Every month during our menstrual cycle, hormone fluctuations influence our mood, emotions, and behaviour. Prior to menstruation, specifically ovulation, some of us experience symptoms including a change in basal body temperature, higher sex drive, or a heightened sense of smell, taste, or vision. Now, a recent study in Scientific Reports has revealed there’s a silent symptom on our most fertile days: brain growth.
Researchers at the Max Planck Institute for Human Cognitive and Brain Sciences in Leipzig, Germany noted the correlation between estrogen levels throughout the menstrual cycle and the female brain.
“We found, that in parallel to the rising estrogen levels leading up to ovulation, the Hippocampus also increases in volume–the volume of the grey matter as well as that of the white matter,” explains Claudia Barth, first author of the study, in a statement.
The hippocampus — a small region of the brain that forms part of the limbic system — is associated with memories, mood, and emotions. Previous research has found it can be directly affected by estrogen when it comes to synapses — where connections to other cells occur. Estrogen increases synaptic connectivity in the hippocampus by 25 per cent, meaning it enhanced communication between neurons.
Barth and her team of researchers observed 30 women and measured the levels of estrogen in their blood across two full menstrual cycles. The women also underwent MRI scans, which the researchers used to measure the volume of the different regions within each woman’s brain. There was a growth in grey matter (where all the synapses are located) and white matter (where the nerve fibres are located, which are extensions of nerve cells) in the brain as estrogen levels raised, causing the hippocampus to increase in volume; the changes occurred parallel to ovulation.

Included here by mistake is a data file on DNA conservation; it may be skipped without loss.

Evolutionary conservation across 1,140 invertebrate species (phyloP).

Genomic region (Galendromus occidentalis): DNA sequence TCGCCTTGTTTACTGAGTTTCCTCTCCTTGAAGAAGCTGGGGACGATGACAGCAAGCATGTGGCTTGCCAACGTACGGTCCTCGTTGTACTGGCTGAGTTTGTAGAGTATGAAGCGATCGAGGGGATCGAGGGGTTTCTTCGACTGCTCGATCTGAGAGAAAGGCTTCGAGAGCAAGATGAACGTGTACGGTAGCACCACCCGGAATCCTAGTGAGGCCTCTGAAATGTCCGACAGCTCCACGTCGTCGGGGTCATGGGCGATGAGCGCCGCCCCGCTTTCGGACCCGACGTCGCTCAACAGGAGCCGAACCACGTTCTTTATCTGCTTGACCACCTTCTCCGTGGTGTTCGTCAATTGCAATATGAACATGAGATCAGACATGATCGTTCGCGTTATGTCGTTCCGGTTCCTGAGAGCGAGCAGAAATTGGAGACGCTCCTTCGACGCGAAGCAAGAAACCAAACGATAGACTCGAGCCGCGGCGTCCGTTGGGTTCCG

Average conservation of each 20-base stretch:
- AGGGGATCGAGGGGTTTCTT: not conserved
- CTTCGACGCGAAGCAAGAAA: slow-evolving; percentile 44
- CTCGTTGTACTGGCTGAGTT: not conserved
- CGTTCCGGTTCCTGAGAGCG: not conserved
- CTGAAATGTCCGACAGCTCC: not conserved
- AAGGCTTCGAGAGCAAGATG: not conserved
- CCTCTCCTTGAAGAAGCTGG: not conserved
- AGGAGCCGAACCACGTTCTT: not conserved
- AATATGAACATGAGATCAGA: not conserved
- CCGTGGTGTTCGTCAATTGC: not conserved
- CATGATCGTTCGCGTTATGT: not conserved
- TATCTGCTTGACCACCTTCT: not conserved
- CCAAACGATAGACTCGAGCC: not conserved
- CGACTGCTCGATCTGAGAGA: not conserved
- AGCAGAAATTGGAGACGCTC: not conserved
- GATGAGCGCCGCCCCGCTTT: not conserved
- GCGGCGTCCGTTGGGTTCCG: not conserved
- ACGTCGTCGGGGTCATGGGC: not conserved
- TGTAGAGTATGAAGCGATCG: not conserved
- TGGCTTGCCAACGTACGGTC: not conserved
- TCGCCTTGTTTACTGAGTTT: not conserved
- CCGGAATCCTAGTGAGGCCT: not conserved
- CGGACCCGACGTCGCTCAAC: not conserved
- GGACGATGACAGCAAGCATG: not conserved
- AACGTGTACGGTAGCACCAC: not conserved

It’s unclear how these monthly changes in the hippocampus’ volume impacts women’s daily lives, but Barth suspects it could alter behaviour. “In mice it has already been proven that it is not just this brain structure but also different behaviours which underlie a type of monthly cycle,” said Barth.
Other studies have shown that a rise of estrogen levels during the menstrual cycle deters women from impulsive decision-making. A 2014 study in the Journal of Neuroscience found greater increases in estrogen levels across the menstrual cycle compared to impulsive behaviour during the beginning of menstruation when estrogen levels are low. The hippocampus, hypothalamus, and the amygdala tend to be affected the most by the estrogen-progesterone surges and drops. The surges of these hormones can influence a woman’s mood, self-esteem, and how she connects to others.
“Estrogen levels are closely linked with women’s emotional well-being as estrogen affects parts of the brain that control emotions,” Dr. Ben Michaelis, a clinical psychologist in New York City and author of “Your Next Big Thing,” previously told Medical Daily.
The new research could shed light on premenstrual dysphoric disorder (PMDD), which affects one in 12 women in the days leading up to her period. Symptoms include severe mood swings and anxiety. The researchers contend if women are particularly receptive in certain phases of their cycle to making changes in their behaviour, this could be a good time for PMDD patients to undergo therapy. However, they first need to find out which monthly rhythm the brain of a healthy woman follows to reveal the differences in people affected by PMDD.
Once science investigates how exactly the hippocampus influences behaviour, we’ll gain a better understanding for what motivates our actions, especially during our menstrual cycle.
Source: Medical Daily